Sir: The importance you attach in your leading article ("The lessons of Auschwitz", 27 January) to educating the young of the horrors of the Holocaust is apposite. The anniversary of liberation of the camp at Auschwitz serves to remind us all of the consequences of the "Final Solution".

I was born in 1970 and so can only imagine the suffering that took place there. But if history is never to repeat itself, the full facts of the Second World War must be instilled into each new generation. The young must be told of the dangers of excessive nationalism in politics and the ease with which a popular, rabble-rousing politician swept away democracy. The most important lesson to learn from the war is that the appeasement of dictators with territorial ambitions will not pacify them. The brutality of the Nazi regime did not become evident to the Allies until the war was over.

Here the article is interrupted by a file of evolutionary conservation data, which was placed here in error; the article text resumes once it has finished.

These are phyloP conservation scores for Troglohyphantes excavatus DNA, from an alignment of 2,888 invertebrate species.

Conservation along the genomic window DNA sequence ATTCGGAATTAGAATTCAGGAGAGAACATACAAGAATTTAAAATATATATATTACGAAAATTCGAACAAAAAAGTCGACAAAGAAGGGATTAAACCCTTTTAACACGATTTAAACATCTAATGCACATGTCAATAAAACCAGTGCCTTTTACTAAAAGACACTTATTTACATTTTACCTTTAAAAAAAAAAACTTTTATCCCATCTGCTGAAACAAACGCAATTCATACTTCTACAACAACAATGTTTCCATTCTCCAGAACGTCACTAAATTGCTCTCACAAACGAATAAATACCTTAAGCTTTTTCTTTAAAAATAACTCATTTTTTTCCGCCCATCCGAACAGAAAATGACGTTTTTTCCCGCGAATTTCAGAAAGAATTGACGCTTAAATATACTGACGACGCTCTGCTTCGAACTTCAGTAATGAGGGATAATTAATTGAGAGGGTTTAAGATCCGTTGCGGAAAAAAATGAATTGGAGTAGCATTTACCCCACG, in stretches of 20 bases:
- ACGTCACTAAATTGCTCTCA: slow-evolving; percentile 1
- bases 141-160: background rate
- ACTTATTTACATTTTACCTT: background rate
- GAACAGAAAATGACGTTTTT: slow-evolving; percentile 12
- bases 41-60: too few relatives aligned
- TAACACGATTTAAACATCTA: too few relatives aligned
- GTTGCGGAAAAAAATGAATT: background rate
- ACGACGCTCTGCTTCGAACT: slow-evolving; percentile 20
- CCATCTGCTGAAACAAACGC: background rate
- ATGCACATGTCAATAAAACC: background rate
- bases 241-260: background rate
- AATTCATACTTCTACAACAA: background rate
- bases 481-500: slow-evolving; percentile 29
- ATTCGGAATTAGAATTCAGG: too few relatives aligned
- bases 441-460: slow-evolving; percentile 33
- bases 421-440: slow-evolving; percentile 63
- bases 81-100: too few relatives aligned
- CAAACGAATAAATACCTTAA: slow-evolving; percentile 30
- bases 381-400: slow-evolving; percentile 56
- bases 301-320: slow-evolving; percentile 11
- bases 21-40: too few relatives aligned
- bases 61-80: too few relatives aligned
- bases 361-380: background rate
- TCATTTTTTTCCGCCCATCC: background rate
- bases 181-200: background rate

This anniversary can be used to remind us of its consequences and heighten our determination that it should not be forgotten and that something on this scale should not be allowed to happen again. After all, has the world really changed that much in 50 years?

Yours faithfully, DARREN HOWELL Norwich, Norfolk 27 January